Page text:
But this is a different Maryland team, and a new era this year in College Park. Thursday afternoon was the finest reflection of what Kevin Willard has brought to the fold rather immediately for the Terps, as they turned the tables on the game behind Julian Reese and took a 32-30 lead into halftime. 

Even after giving up a 16-0 run at one point in the second half to fall behind 47-38, the Terps responded with a 14-4 surge highlighted by Donald Carey, Hakim Hart and Reese to take the lead back.

With five minutes left, trailing by a trio, Scott and Hart delivered five straight to give Maryland the 61-59 lead that they would hang on to for a 67-65 victory. 

For Scott and Hart, players who stuck by the program through an ugly ending to the Mark Turgeon era and a period of transition for Willard, Thursday afternoon offered the reward for getting through those battles.

The big picture: Maryland has the Big Ten off to a 1-0 start to a crucial tournament for the conference. Nobody could have seen the Terps being a tournament team at the start of the year, nor alone a team in the Round of 32. An uphill climb against Brandon Miller and Alabama is ahead, but just having that opportunity alone gives the program a chance that is ahead of schedule to shock the world. 

Willard has done a remarkable job in Year 1.

7. Missouri 76, 10. Utah State 65

Missouri wins first NCAA Tournament game in 13 years 

If you’re an athletic director at a school that’s sitting at home right now and not dancing, you’re examining your program closely. Why? Because turnarounds can happen quickly in the age of the transfer portal in college basketball. 

That’s evidenced by Missouri, which went 12-21 a year ago and was celebrating its first NCAA Tournament victory in 4,745 days on Thursday afternoon with a 76-65 victory over Utah State.

Dennis Gates, who took over a tough Cleveland State job and put the Vikings on the map, is now doing it in just his first year at the helm of the Tigers. He brought four of his players from CSU over with him to the SEC, and on Thursday, Vikings transfer D’Moi Hodge led the way with 23 points. Senior Kobe Brown, the lone impact player who stuck around for the coaching change, had 19 points and eight rebounds as the Tigers shot 7-for-14 from beyond the arc in the second half.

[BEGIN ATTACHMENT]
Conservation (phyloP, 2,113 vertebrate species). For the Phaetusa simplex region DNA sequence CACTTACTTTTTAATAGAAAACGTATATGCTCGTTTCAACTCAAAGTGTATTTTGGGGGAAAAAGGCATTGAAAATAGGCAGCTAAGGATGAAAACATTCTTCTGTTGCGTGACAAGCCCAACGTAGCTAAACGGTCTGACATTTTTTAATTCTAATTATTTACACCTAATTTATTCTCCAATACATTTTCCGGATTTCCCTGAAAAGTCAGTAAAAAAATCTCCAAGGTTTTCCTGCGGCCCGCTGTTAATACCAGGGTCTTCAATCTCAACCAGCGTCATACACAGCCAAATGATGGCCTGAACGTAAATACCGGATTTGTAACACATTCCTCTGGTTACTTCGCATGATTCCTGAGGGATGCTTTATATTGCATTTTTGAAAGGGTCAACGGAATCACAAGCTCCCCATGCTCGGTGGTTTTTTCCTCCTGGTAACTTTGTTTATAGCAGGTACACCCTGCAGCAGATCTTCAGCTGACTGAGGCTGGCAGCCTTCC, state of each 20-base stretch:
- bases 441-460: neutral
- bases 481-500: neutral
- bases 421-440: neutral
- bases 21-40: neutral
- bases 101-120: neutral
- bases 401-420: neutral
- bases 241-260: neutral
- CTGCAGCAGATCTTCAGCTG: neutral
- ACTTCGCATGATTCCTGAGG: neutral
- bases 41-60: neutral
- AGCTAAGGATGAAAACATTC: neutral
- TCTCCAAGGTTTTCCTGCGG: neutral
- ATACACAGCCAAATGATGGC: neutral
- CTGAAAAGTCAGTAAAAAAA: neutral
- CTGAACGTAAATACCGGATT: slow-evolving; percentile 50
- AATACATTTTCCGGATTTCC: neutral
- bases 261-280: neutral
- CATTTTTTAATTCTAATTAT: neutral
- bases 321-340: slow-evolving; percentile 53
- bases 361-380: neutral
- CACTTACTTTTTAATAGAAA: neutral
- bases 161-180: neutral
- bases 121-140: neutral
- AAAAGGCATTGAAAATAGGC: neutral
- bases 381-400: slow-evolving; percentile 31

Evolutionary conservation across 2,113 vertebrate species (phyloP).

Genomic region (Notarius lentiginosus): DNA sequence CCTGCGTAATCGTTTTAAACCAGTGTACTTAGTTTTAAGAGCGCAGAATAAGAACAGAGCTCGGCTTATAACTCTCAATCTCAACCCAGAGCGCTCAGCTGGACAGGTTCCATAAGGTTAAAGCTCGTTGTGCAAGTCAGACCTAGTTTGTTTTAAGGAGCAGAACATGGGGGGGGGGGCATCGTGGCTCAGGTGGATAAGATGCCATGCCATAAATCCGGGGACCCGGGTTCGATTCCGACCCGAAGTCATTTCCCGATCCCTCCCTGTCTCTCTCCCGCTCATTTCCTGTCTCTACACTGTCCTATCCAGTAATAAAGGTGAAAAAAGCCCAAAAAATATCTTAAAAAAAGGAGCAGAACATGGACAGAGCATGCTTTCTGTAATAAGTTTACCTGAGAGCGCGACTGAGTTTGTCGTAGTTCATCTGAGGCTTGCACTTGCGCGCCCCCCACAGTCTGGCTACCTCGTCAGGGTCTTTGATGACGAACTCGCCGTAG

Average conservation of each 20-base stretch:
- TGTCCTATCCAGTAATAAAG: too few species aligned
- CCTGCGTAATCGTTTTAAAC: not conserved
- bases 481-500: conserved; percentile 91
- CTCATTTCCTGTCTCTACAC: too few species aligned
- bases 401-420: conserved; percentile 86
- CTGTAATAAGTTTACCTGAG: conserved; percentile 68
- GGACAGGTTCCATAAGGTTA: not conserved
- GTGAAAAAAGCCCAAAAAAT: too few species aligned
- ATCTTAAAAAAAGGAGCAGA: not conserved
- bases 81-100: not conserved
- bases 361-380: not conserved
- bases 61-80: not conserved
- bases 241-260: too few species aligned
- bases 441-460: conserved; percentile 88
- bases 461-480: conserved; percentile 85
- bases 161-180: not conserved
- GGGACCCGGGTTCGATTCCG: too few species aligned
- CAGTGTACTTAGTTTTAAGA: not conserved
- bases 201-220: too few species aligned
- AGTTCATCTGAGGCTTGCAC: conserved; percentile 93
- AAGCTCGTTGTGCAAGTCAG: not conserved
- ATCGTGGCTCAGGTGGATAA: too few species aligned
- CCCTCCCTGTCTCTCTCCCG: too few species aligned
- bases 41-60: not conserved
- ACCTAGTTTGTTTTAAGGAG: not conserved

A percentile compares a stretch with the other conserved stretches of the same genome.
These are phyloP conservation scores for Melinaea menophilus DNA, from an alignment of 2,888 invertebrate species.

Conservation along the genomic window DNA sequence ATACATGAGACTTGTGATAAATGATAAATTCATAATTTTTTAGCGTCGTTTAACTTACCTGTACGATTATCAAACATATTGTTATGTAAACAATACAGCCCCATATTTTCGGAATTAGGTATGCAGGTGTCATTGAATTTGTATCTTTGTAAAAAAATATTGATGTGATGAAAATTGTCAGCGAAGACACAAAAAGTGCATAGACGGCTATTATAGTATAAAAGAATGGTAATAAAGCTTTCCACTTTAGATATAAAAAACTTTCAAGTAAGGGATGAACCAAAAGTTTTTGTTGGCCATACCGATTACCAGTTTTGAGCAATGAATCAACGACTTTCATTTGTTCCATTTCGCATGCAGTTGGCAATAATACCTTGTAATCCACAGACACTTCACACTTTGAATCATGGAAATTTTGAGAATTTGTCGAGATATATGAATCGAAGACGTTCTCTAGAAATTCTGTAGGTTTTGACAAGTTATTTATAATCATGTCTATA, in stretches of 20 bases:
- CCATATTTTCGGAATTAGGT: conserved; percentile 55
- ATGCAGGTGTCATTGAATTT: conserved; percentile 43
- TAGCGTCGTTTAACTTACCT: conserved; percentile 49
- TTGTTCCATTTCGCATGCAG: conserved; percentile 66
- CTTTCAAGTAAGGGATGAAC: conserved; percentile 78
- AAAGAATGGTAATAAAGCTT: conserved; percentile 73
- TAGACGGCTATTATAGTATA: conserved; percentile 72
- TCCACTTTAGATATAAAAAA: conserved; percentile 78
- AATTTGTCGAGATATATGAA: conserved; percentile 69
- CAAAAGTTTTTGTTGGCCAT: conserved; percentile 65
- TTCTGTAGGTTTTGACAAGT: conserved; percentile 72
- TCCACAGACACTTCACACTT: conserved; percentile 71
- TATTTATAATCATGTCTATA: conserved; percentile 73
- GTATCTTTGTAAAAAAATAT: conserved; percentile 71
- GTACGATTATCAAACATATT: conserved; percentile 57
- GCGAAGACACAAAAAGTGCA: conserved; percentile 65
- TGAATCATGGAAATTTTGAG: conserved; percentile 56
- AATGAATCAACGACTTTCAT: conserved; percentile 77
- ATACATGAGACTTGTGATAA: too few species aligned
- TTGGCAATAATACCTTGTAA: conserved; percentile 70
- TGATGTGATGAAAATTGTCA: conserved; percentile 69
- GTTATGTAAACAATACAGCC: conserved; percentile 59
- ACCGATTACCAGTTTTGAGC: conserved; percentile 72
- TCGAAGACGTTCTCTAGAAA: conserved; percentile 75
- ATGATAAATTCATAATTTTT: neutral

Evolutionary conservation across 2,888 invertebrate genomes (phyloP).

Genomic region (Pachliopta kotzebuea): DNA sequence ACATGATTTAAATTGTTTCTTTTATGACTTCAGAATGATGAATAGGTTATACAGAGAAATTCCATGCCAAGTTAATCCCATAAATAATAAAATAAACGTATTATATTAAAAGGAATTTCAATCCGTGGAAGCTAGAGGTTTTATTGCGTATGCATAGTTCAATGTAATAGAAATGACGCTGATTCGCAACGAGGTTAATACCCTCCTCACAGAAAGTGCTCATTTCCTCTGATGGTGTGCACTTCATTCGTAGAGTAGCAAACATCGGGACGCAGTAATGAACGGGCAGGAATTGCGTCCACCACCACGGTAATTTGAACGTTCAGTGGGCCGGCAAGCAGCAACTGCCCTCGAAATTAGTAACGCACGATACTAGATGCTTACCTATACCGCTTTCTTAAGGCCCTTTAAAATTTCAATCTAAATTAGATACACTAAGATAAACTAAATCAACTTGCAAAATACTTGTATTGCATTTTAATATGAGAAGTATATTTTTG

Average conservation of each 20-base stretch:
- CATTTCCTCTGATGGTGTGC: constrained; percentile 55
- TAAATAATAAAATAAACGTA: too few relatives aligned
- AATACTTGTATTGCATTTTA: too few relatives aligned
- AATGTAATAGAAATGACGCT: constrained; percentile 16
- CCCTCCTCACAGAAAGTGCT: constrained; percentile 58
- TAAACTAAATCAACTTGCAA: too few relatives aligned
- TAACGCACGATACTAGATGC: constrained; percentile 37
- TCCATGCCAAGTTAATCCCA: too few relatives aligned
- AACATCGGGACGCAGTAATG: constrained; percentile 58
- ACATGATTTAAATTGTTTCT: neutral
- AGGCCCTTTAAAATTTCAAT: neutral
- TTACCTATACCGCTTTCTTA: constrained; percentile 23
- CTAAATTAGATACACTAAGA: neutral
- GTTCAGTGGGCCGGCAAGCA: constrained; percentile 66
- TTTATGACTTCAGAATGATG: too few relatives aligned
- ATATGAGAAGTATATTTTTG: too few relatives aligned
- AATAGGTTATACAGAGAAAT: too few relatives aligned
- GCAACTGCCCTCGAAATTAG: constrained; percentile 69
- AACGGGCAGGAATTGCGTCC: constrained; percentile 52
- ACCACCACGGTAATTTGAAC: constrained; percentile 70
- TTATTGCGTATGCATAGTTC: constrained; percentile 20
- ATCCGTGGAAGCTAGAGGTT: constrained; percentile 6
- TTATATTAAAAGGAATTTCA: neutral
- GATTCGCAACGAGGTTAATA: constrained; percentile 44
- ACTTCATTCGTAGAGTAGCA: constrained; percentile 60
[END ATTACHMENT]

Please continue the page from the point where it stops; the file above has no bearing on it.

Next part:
Mizzou will get the winner of Arizona/Princeton in a game that I believe could be closer than most, but if it is the Wildcats, it could be challenging for the Tigers to go up against the nation’s fourth-best offense. 

That said, for now, it’s a day for Gates, AD Desiree Reed-Francois and the Missouri board to celebrate bringing him to the school in the first place. A source close to Georgetown told me that if they had been a year sooner in firing Patrick Ewing, Gates would have been their guy. Now, he’s put Missouri back on the map.

Meanwhile, for Utah State, it’s the latest case of NCAA Tournament downfall in the Mountain West, which has lost 11 straight in the dance and has not won a game since 2018.


1. Kansas vs. 16. Howard

1. Alabama vs. 1. Texas A&M-CC

5. San Diego State vs. 12. Charleston

2. Arizona vs. 15. Princeton

8. Arkansas vs. 9. Illinois

8. Iowa vs. 9. Auburn

5. Duke vs. 12. Oral Roberts

2. Texas vs. 15. Colgate

7. Northwestern vs. 10. Boise State

1. Houston vs. 16. Northern Kentucky

4. Tennessee vs. 13. Louisiana

7. Texas A&M vs. 10. Penn State

2. UCLA vs. 15. UNC Asheville

John Fanta is a national college basketball broadcaster and writer for FOX Sports. He covers the sport in a variety of capacities, from calling games on FS1 to serving as lead host on the BIG EAST Digital Network to providing commentary on The Field of 68 Media Network. Follow him on Twitter @John_Fanta.